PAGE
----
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Income Tax, National Insurance contributions in Malta

If you start as a sole proprietor you will be reporting your business activity on a form that is attached to your personal annual tax return form, called TIFD Ex.01. Not only will the sole proprietor pay income tax on business income, but the sole proprietor will also pay social security contributions on this income. The social security tax can be quite a surprise for the new small business person who does not expect to pay roughly 10%-15% of net income for social security contributions on top of the income tax. Operating as partnership or Limited Liability does not relieve a partner of the obligation of paying tax and National Insurance contributions.

If you have employees, your accountant can help you apply for necessary documentation.

• Register as an employer with the Department;
• Submit the FS4 forms for each employee on commencement of their employment;
• Deduct from your employee's emoluments any tax and Social Security Contributions (SSC) due;
• Remit these deductions to the Commissioner by the end of the month following that on which payment of emoluments was made.
The payment is to be made by means of the FS5 form;
• Submit an annual Statement of Earnings (FS3) of all your employees together with the Annual Reconciliation Statement (FS7) by the 15th February of the following year;

If a person ceases to be an employer he is required to de-register the PE Number by:
• Inform the Department upon ceasing to be an employer (De-registration Form)
• Presenting FS3 and FS7 forms for the current year up to the date of cessation of being an employer;
• Submit any outstanding FS3 and FS7 documents for previous years;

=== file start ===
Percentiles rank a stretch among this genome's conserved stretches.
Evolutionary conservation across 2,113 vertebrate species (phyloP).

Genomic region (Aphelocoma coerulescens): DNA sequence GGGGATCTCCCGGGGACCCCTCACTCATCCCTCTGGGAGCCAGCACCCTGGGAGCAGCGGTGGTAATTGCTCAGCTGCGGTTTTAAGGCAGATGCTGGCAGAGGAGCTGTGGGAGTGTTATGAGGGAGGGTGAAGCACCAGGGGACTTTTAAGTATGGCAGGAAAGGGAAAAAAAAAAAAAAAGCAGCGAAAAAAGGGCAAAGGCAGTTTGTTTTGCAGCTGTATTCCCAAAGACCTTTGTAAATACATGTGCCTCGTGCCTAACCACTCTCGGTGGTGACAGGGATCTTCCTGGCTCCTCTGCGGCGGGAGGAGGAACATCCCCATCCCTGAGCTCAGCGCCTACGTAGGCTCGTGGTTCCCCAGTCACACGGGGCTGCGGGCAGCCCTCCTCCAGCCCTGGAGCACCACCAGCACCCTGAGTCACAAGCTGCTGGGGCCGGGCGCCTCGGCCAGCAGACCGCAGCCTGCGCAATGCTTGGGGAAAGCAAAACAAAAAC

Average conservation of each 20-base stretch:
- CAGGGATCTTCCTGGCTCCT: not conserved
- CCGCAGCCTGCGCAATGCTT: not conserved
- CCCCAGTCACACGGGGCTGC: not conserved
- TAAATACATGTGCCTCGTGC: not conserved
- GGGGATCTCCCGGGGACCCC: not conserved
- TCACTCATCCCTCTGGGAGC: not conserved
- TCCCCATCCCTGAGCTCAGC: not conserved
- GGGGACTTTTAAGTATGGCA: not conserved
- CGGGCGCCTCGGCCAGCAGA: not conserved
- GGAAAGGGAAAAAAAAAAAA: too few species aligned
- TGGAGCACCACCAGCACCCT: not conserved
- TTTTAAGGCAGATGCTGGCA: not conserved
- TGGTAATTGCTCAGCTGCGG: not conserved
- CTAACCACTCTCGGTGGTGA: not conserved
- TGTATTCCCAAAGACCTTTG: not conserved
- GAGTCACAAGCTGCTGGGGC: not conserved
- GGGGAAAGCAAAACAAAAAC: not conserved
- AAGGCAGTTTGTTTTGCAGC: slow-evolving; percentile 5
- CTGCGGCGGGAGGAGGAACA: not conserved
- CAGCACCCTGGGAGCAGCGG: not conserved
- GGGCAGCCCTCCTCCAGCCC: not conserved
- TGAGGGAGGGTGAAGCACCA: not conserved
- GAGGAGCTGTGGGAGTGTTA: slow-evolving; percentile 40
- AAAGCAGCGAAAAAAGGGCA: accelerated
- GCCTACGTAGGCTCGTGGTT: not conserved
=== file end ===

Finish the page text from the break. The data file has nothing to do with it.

• A nil FS7 has to be sent where no data is to be reported for any specific year
• Pay any outstanding balances with regards to tax and social security contributions, both employer and employee/s;
• Fill the de-registration form

Further Information
1. When FS4 is not filled the employer is bound by FSS Rules to deduct tax at the rate of 35% from the employee's wage and remit the amount to the department.

2. A couple who gets married should decide upon who is going to be considered as the responsible spouse. The responsible spouse should have all the emoluments earned during the year of marriage in one single FS3 while the other spouse should inform his/her employer to issue two FS3 forms covering the pre- and post-marriage periods respectively.

3. Director's emoluments should always be reported under the FSS in respective of the fact that his social security is paid on a self employed basis.

4. If a company doesn't pay wages or salaries to directors and only receive Fringe Benefits it is required just the same to register as an employer and to send the necessary FSS forms to the department. The fringe benefit is considered as part of the emoluments that a director or an employee receives from the company.

5. As from basis year 2009, in the case where a couple has separated, both spouses are required to register separately as a taxpayer with the Inland Revenue Department. This may be affected by submitting the separation deed.

6. Each spouse will be responsible for filing his/her own Tax Return covering income earned from 1st January to 31st December. Each individual will be taxed as a single person and will be responsible to pay the relative tax on the income earned. Married rates will apply if the individual qualifies as a Single Parent.

7. Income derived from part-time employment, may qualify for the deduction of 15% withholding tax provided it satisfies the following conditions:
a) Employment is registered with ETC;
b) Work performed is less than 30 hours per week;
c) Employee is not a Director
d) Employee does not hold an office in a board appointed by the Government;
e) If the employee is employed full time and also performs part-time employment, the respective employers must not form part of the same organization or group of companies or;
f) The individual performing the part-time employment is married and the spouse is a full-time employee.
In order to qualify, an individual must adhere to all conditions a, b, c, d and e or f. If not the case, emoluments earned from part time employment will be added or considered as the Main Income and taxed accordingly. Whenever the part time provisions apply, the maximum amount of income brought to charge should not exceed €7000. The part-time employment income over and above will be brought to charge as Main Income and must be declared in the tax return. This means that a maximum tax of €1050 is incurred on the part time employment.

It is the employee's responsibility to decide as to whether the 15% part time withholding tax is deducted or not.





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